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Mental health, substance abuse issues common among arrestees

Updated: 
August 4, 2015 - 1:30am

HONOLULU — Half of the people arrested in Honolulu have mental illness or substance abuse issues, despite police efforts to get such people treatment rather than put them behind bars.

The percentage of psychologically troubled arrestees has doubled since 2010, according to information compiled by nurses who work in the downtown cellblock and reported by the Honolulu Star-Advertiser.

“We’ve made good progress at diverting people from the criminal justice system,” said Honolulu Police Department psychologist Michael Christopher. “But we still arrest two people for every one we divert.”

The spike in the number of mentally ill people behind bars coincides with cuts to mental health care services and a growing Honolulu homeless population.

Four out of 10 detainees at the downtown jail have no permanent home.

“Folks who have severe mental illness live in a consistently vulnerable state,” said Steven Balcom, crisis services coordinator with the Health Department’s Adult Mental Health Division. “Their income is very low, and once they fall into homelessness, it’s extraordinarily difficult to get them out, just from a resources perspective.”

The problem isn’t limited to Honolulu: Across the U.S., there are 10 times more people with serious mental illnesses in jails and prisons than in state psychiatric institutions, according to the national nonprofit Treatment Advocacy Center.

“To an extent, in America we have kind of defaulted to manage our mentally ill population by putting them in jail,” said Jerry Coffee, clinical director for the Institute for Human Services, which helps homeless people. “You’re incarcerating somebody not because they had intent to break the law, but because they are incapacitated and broke.”

He said many mentally ill people are arrested because of symptoms of their illness.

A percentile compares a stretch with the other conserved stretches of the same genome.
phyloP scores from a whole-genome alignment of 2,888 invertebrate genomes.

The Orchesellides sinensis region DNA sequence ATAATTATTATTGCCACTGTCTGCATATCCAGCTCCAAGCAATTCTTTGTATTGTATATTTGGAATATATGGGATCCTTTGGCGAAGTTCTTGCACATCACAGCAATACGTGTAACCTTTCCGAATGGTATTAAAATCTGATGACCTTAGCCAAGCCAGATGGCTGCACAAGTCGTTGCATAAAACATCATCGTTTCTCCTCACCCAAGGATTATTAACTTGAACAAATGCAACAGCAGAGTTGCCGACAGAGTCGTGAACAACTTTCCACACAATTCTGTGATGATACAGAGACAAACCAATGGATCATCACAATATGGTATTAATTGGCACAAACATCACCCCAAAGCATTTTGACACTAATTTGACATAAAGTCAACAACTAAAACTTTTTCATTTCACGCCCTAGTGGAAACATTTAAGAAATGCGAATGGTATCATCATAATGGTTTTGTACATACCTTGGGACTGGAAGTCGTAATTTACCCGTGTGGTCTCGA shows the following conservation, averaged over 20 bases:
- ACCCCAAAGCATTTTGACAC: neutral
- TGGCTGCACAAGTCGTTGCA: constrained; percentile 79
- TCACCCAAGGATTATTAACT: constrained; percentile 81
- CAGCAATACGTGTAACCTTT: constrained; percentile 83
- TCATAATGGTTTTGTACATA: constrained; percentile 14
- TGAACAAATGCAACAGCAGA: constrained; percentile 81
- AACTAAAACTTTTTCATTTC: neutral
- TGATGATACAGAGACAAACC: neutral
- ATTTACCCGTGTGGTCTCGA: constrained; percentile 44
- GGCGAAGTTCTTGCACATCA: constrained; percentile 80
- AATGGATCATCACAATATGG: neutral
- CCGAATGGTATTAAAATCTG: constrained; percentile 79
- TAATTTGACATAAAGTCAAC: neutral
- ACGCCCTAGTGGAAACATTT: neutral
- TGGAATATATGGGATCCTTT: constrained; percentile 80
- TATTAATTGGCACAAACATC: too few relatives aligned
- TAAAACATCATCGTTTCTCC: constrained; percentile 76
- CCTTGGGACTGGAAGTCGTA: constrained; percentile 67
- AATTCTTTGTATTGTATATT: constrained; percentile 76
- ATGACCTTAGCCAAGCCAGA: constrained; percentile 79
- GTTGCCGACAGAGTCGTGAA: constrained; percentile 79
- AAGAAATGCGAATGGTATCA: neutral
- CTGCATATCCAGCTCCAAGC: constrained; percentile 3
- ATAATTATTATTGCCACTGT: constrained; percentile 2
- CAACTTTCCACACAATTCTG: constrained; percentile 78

More than 40 percent of the mentally ill people arrested were on warrants, most of them for failing to appear in court for previous incidents, said Christopher, the police psychologist.

Showing up at the right time, date and place can be a major hurdle for people struggling with such illness.

Most other arrests are for behavior directly attributable to a mental illness, according to Christopher.

It’s uncommon for violence to be triggered by mental illness, according to chief of psychiatry at the Department of Health’s Adult Mental Health Division Dr. James Westphal.

“According to the best research estimates, only approximately 4 percent of violence toward others in American society is attributable to mental illness,” he said. “We’re talking about very small but unfortunately very publicized events.”

Westphal said the best way to minimize the risk of violence among mentally ill people is “early detection and treatment, and intervention to assist with taking medication in the community.”

The jail diversion program is increasing training of police recruits to help redirect mentally ill people to treatment facilities. Starting with the next class, recruits will receive 24 hours of training in mental health crisis intervention rather than the current three hours.

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